Despite their title as reigning NFC champions and Super Bowl runners up, and in keeping the majority of that roster together, the Panthers entered the draft with some clear needs to address in order to make another push to go one step further this time around. They were not the first, and won’t be the last to have struggled to protect their quarterback from the Broncos’ pass rush, but protecting Cam Newton better off the edge with some younger talent at offensive tackle looked a good position to target. In addition, they needed help opposite Josh Norman and alongside Coleman even before their star corner departed for Washington; it instantly became an even bigger need that would have to be focussed on during this draft, as it did indeed play out.
Day 1 – Vernon Butler, DL, Louisiana Tech (Rd 1, #30)
With bigger needs on the defense such at corner, safety and edge rusher, another defensive tackle at first glance might seem a little surprising. But it’s an excellent choice and was clearly a best player available type of choice. The Jets similarly didn’t seem to need Leonard Williams last year, but in the end with suspensions and now with Wilkerson potentially moving on this year or next, it turned out even better on top of the obvious talent. Butler could do the same given the upcoming contract talks for Lotulelei and Short, perhaps being unable to keep both. Butler will pay off down the line, but also adds a superb talent into the rotation for his first year as he transitions. He’s a physical force in the interior with impressive athleticism and movement in space & pursuit for his size. The wide body and long reach give him an ideal build for playing his position in the pros. The Panthers reportedly received a large number of trade offers to drop down out of the first round but wisely stayed put. Butler could have gone as early as the mid-teens, potentially to Detroit, and likely was not going to have lasted much longer.
Day 2 – James Bradberry, DB, Samford (Rd 2, #62). Daryl Worley, DB, West Virginia (Rd 3, #77)
Two intriguing choices with back-to-back secondary selections to hit a big need. What I do like about the players chosen is that both played corner but could in fact be better suited to safety, and either way they are able to provide depth at both spots. Both feel like they’ve been taken early though. We graded Bradberry as a late-rounder with stiff movement and struggles preventing separation. General manager Dave Gettleman insisted though that he wasn’t a reach, that he fits their system and that that is where they graded him. Fair enough! Worley has character concerns, lacks speed, and despite his size had issues against bigger receivers. He got burned far too often in college. That said, he balanced it out somewhat with good statistical production in terms of pass breakups and interceptions. There were arguably more talented defensive backs available that these two. On top of that, it perhaps wasn’t necessary to give up a draft selection in order to move up to get Worley. That factored in to the Panthers exiting this draft with just the five roster additions.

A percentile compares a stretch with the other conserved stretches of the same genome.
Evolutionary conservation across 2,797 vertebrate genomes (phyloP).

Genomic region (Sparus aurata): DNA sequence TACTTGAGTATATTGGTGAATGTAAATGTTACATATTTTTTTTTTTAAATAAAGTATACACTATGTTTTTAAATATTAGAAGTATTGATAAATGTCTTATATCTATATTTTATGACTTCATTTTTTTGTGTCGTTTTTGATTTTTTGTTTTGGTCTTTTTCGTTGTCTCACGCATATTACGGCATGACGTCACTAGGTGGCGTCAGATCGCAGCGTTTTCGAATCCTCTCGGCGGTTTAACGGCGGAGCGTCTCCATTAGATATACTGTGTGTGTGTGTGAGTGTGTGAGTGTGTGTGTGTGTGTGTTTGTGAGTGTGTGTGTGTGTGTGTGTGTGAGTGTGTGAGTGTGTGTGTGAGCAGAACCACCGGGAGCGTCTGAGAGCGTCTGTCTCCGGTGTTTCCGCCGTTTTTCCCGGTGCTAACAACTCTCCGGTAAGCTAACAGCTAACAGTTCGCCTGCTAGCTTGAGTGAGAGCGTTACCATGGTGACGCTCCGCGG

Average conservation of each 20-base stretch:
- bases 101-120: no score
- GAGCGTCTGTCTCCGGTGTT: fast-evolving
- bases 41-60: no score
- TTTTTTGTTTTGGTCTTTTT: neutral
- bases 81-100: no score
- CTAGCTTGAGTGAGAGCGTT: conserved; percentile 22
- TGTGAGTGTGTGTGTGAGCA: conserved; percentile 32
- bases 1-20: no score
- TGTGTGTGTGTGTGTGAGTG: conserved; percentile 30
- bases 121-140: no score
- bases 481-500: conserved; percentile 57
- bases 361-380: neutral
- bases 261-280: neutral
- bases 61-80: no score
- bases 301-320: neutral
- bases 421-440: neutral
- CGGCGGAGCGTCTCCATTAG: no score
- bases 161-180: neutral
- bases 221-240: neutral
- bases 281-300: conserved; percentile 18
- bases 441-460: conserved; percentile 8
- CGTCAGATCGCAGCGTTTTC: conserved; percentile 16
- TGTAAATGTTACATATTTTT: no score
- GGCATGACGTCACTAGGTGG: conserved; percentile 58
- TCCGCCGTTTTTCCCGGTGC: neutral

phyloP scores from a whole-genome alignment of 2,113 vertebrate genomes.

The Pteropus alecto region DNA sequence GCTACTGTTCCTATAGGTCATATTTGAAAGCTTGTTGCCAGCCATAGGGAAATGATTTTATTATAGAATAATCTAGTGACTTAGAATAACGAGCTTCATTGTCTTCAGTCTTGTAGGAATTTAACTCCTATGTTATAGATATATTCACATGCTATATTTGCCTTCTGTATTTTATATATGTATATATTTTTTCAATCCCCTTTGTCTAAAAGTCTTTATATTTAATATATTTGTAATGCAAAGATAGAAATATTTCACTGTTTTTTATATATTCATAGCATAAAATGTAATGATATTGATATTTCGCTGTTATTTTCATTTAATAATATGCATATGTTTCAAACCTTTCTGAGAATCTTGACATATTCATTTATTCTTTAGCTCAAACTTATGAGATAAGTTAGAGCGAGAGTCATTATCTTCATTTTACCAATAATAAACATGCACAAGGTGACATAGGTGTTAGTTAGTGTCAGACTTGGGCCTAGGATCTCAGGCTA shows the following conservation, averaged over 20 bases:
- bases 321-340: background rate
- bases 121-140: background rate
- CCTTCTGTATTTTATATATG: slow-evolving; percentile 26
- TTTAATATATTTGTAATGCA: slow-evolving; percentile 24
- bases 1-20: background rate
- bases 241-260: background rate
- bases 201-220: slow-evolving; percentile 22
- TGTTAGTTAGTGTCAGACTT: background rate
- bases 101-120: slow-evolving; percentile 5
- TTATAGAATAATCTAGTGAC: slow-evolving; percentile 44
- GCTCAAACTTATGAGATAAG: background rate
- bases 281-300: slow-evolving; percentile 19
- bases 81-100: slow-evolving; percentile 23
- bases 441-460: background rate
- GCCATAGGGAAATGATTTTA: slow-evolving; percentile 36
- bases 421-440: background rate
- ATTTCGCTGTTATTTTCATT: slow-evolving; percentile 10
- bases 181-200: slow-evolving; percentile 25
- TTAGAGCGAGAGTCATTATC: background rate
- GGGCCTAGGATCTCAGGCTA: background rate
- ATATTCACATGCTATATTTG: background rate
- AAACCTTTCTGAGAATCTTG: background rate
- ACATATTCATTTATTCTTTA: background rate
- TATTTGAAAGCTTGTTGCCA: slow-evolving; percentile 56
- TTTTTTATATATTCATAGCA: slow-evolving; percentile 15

Day 3 – Zack Sanchez, CB, Oklahoma (Rd 5, #141). Beau Sandland, TE, Montana State (Rd 7, #252)
Two players taken at the right value (as we see it), so a pair of solid choices. The run on cornerbacks continues with a third in a row as they certainly don’t shy away from trying to fix the team’s biggest area of need. Sanchez is a bit of an unknown for the NFL, lacking both size and speed, but it’s hard to deny the sensational playmaking ability that saw him pile up interceptions over his Sooner career. He does tend to take a lot of chances as well though that results in being responsible for big plays in the wrong direction. In a relatively thin tight end class, Sandland has a lot of athletic traits that can be developed. The question mark, and why he lasted as long as he did, partly factors in his failed year with the Miami Hurricanes, that leads to questions of whether he’ll again fail to make a step up as he did when doing so from junior college at that point in his career. If he can succeed this time, he’s at his best in the pass game, particularly after the catch, and could form a dangerous duo with Olsen. More likely though, is that he takes a bit of time, and it might be at least another year down the line before he starts factoring in to the production.
While Gettleman assures he stuck to his board throughout, that pair of day 2 corners stick out as questionable value. The Panthers were a little unfortunate to have missed out after a run on corners that saw the likes of Mackenzie Alexander and Xavien Howard come off the board before they could pick, and surely would have been preferable choices. Rather than moving up in the 3rd for Worley, moving up in the 2nd for one of those two would have been better if it were possible. The small number of selections is the second year in a row that they have had just 5 picks over draft weekend. It adds to the pressure to get these choices right when there are consistently so few players taken, and could affect the depth of this squad over the next few years. Although they didn’t take any offensive line help, last year’s fourth rounder Daryl Williams was a bit of a steal at that time, and hopefully progresses a bit more in his second season.